Economic inequality reflects factors as diverse as education, IQ, lack of opportunity and discrimination. But government policies also make a difference. Today the top 1 percent of Americans own 38 percent of the nation’s wealth, while the bottom 40 percent possesses less than 1 percent of U.S. wealth. Globally, economic disparities pose even greater challenges as they can contribute to cycles of poverty, disease, social unrest and political turmoil.
People eat a free Thanksgiving meal for the Skid Row homeless and needy at the Los Angeles Mission in Los Angeles, California (REUTERS/Jason Redmond).
Rich Neighborhood, Poor Neighborhood: How Segregation Threatens Social Mobility
December 5, 2013, Patrick Sharkey
The promise of opportunity is being threatened by neighborhood inequality because in urban areas with higher levels of income segregation, there is less social and economic mobility writes Patrick Sharkey.
Opportunity and Well-being
U.S. Economic Performance
December 5, 2013, Alan Berube
Report | The Hamilton Project
December 4, 2013, Benjamin H. Harris and Melissa S. Kearney
December 3, 2013, Elaine Kamarck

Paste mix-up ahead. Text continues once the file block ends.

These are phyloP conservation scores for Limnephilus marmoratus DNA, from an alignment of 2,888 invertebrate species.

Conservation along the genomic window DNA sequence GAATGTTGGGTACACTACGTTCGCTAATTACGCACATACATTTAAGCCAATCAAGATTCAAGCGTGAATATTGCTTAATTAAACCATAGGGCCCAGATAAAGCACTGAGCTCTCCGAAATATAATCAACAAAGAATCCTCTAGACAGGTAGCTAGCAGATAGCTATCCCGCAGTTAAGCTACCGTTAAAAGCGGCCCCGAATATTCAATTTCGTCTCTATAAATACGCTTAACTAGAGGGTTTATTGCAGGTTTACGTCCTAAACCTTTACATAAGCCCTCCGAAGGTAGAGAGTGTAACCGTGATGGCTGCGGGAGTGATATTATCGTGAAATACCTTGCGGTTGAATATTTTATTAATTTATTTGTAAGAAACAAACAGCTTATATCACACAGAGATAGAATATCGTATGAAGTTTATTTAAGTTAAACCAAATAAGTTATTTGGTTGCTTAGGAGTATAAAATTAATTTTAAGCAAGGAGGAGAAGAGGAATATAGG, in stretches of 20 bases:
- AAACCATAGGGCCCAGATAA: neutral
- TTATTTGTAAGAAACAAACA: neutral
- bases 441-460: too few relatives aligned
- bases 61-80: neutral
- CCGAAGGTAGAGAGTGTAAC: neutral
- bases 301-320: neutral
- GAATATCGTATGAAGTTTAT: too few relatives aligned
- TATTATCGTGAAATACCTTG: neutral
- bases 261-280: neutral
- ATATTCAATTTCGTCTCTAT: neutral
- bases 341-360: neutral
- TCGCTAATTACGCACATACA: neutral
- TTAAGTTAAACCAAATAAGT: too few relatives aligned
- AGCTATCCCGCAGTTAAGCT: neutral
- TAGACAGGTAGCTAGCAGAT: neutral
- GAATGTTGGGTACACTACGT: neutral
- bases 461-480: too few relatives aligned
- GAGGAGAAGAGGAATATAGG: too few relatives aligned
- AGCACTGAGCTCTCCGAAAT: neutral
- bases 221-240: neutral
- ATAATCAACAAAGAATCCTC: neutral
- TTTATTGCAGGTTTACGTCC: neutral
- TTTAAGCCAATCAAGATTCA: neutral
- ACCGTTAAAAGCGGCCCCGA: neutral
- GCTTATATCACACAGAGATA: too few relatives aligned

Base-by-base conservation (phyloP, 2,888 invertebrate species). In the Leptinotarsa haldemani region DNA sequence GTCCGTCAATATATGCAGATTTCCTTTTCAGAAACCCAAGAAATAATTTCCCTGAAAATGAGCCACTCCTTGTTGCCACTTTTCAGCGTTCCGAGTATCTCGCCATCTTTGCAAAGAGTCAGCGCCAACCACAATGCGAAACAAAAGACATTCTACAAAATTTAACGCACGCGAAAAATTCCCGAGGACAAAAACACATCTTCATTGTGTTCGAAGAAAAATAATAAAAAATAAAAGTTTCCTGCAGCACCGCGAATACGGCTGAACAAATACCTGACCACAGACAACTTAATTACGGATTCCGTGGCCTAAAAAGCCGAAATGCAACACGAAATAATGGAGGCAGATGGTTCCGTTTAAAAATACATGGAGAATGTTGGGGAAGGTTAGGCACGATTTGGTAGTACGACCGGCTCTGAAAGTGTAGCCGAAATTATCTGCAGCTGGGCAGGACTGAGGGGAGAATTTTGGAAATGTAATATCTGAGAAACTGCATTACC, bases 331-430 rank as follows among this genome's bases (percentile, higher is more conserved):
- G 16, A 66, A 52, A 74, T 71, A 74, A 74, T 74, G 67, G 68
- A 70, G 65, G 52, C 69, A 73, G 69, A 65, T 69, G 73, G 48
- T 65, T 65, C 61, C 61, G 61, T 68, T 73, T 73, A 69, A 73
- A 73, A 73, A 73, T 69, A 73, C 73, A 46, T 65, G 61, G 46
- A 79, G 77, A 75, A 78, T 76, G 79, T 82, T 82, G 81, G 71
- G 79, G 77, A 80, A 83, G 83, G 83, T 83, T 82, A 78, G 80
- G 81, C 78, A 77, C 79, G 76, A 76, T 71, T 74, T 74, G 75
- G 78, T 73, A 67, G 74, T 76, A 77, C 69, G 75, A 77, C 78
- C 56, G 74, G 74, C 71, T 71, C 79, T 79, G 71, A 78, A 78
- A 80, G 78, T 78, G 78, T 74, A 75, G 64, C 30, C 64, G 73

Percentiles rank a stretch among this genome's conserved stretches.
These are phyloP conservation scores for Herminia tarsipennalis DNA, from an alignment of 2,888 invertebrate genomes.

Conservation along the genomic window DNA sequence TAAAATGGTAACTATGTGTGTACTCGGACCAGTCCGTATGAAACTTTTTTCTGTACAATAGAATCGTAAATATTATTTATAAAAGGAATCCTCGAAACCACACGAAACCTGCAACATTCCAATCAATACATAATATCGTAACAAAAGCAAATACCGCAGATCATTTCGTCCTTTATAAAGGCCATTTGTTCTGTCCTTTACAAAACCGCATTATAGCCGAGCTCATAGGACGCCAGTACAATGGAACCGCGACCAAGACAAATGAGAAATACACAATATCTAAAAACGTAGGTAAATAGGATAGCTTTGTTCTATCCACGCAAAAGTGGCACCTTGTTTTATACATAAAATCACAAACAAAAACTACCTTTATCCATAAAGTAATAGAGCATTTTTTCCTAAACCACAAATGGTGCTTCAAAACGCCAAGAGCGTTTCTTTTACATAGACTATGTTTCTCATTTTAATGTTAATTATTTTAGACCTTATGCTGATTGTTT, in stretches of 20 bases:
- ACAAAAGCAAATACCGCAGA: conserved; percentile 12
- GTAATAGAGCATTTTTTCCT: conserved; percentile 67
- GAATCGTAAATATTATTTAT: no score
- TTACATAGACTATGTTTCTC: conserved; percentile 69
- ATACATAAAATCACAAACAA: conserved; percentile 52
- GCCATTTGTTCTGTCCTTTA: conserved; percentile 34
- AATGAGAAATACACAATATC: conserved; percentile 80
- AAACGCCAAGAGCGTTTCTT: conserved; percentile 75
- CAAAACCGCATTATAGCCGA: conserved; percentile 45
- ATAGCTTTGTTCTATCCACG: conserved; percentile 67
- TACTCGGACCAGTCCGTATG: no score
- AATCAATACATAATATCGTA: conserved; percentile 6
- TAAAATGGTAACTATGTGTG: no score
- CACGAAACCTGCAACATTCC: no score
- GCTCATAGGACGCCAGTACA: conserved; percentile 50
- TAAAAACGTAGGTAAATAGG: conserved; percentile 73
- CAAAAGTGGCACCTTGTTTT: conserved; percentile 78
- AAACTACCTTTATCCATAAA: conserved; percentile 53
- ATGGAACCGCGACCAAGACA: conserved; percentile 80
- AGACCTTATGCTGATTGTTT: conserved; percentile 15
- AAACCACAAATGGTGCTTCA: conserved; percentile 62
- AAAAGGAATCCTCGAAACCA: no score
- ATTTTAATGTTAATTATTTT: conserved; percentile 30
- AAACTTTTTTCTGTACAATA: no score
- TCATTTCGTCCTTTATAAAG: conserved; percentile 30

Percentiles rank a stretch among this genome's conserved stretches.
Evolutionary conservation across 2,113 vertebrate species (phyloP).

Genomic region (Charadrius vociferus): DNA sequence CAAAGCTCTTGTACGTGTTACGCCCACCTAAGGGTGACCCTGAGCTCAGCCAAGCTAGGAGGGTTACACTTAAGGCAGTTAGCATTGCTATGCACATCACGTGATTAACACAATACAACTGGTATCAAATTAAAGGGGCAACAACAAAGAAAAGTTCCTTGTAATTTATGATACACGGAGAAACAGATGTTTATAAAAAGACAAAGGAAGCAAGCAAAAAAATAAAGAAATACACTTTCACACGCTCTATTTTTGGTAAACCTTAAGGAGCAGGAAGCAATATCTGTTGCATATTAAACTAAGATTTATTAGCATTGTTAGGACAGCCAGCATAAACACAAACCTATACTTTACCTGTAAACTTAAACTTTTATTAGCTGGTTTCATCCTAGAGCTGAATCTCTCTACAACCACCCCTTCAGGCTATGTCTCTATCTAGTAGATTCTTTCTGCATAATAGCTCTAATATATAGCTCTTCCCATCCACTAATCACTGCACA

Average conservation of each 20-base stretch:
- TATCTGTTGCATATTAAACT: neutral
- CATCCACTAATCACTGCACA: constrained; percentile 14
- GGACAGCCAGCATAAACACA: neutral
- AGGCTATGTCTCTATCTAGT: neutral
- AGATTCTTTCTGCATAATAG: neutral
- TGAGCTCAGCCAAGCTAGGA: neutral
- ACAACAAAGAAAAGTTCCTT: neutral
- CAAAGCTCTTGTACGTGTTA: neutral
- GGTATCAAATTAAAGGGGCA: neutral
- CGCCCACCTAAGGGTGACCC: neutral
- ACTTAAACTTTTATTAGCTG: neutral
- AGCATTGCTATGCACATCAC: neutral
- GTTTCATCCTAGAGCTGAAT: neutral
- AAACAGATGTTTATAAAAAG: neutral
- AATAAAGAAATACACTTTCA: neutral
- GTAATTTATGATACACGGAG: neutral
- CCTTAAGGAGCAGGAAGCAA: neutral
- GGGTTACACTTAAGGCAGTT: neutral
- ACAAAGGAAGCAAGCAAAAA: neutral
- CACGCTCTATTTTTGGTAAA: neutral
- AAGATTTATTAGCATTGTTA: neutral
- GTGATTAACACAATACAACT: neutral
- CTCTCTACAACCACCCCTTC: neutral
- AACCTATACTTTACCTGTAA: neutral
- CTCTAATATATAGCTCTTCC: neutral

November 29, 2013
November 26, 2013, Richard V. Reeves and Quentin Karpilow
Opinion | OpenDemocracy
November 20, 2013, Hakan Altinay
October 2013, Juan Triana Cordoví and Ricardo Torres Pérez
October 2013, Alberto Trejos
Interview | The Inter-American Dialogue’s Daily Latin America Advisor
October 14, 2013, Guillermo Vuletin
October 11, 2013, Kerry Searle Grannis and Isabel V. Sawhill
View All Research on Inequality ›Show 10 More
You have not selected any newsletters.
Tsinghua University, School of Public Policy and Management
The Brookings Institution
Melissa S. Kearney
Director, The Hamilton Project
Senior Fellow, Economic Studies, The Hamilton Project
Nonresident Fellow, Global Economy and Development, Center for Universal Education
Walter D. Valdivia
Fellow, Governance Studies, Center for Technology Innovation
View All Experts on Inequality »
The Brookings Institution is a private nonprofit organization devoted to independent research and innovative policy solutions. For nearly 100 years, Brookings has analyzed current and emerging issues and produced new ideas that matter—for the nation and the world.
1775 Massachusetts Ave, NW,
Washington, DC 20036
© 2013 The Brookings Institution